“We talk a great deal about independence, but we loathe it as much as we loathe the blessed freedom of nothing to do. Children no longer play because we have taken from them the opportunity and, I’ll insist, even the capacity to play. And this, if we want to kill the imagination, is an altogether healthy thing.”
The above quote as well as the title of this post come from a book by Anthony Esolen:
Ten Ways to Destroy the Imagination of Your Child
I have been reading this book for the last three months, not because it is an exceptionally long book or because I am an exceptionally slow reader, but because I generally have four to five books going at once. And this is the kind of book that is so full of wisdom you don’t want to miss a thing.
Mr. Esolen writes in a satirical style (as you can gather from the title) using literature, history, personal anecdotes and more to show us how the imaginations of our children are being destroyed by things like: political correctness, a lack of outdoor play, the over-organizing of their lives, etc.
In the chapter Never Leave Children to Themselves, he writes about how children use their imaginations, when they are not over-supervised, to create games and art and even their own culture.
I have seen this in my own children during the time we have been on the road. It’s so easy to get ourselves and our children involved in a hundred different activities. Anything from sports, to drama, to church, and this leaves very little time for them to lose themselves in their own play and creations.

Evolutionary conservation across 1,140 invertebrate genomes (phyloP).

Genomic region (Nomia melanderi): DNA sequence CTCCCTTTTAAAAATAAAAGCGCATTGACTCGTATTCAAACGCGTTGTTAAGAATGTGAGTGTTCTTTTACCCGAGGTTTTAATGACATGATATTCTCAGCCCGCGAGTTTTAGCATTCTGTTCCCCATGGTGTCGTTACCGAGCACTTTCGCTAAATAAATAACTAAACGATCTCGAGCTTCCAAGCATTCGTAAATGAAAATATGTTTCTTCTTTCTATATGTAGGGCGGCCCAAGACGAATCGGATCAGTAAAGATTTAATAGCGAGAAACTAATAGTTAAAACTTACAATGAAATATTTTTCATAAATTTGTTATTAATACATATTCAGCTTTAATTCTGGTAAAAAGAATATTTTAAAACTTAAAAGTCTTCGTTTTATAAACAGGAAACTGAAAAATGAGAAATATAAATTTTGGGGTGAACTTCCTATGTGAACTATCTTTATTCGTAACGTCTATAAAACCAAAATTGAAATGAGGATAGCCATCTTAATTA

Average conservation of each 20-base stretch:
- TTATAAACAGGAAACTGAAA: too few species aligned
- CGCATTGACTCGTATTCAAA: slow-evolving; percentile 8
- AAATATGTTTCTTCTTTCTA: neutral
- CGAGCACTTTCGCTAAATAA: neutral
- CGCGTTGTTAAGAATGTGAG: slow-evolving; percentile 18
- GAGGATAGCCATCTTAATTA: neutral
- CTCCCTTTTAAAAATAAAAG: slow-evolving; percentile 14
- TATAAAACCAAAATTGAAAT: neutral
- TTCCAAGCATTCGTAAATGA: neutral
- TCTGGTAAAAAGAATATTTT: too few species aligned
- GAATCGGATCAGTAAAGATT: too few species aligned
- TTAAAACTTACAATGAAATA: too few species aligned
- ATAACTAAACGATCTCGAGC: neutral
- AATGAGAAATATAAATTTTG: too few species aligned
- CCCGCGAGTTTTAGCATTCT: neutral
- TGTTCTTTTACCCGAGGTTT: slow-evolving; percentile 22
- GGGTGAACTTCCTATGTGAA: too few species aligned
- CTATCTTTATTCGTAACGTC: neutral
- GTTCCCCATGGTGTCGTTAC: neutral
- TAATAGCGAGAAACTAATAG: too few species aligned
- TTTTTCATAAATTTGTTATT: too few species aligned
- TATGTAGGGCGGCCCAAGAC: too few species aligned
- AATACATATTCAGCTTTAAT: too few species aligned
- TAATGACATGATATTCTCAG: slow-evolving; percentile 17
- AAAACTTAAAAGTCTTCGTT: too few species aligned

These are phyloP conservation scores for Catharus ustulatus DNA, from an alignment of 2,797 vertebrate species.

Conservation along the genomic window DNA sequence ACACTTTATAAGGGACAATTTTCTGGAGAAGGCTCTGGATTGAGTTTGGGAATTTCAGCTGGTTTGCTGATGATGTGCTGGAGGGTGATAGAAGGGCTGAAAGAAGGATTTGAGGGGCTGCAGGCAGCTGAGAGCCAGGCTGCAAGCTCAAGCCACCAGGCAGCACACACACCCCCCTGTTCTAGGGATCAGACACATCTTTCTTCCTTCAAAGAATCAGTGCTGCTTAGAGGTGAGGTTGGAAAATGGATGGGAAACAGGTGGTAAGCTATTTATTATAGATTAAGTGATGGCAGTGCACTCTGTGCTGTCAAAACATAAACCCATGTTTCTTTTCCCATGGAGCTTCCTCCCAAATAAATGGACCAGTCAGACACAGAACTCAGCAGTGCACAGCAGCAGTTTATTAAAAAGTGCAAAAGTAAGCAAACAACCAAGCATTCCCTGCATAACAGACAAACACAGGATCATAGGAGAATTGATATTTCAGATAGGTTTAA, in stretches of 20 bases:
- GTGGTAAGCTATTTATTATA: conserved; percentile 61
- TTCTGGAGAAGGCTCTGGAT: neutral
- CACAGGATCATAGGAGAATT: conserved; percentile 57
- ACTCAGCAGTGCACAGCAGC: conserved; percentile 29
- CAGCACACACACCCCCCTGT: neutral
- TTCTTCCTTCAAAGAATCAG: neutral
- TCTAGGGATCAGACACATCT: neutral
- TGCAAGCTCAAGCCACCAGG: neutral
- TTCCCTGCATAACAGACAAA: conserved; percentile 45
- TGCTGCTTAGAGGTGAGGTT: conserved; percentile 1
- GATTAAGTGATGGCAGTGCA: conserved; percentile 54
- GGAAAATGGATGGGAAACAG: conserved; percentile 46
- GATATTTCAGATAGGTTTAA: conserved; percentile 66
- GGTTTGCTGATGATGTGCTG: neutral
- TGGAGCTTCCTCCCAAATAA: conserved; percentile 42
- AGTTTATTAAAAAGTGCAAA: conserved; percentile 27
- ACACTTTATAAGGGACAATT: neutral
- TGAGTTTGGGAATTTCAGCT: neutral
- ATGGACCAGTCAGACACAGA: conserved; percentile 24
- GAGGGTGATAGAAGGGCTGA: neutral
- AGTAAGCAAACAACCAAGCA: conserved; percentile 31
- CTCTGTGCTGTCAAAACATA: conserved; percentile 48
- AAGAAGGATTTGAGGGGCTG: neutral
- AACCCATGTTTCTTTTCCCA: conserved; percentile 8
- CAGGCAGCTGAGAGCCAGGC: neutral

In the time that we have been here in Cloudcroft my three little ones (as we still call them although the eldest of the little ones is 11) have found at least ten ways to use a pinecone. They have built fairy houses and started their own form of commerce using shiny rocks, pine cones and flowers for trade. They have learned what makes good tinder and have diligently gathered it in the hope that they will get to play in the camp fire.
Since leaving behind the television, activities schedules, and fenced grassless yards their imaginations have truly blossomed. And we have, and will, all benefit from it.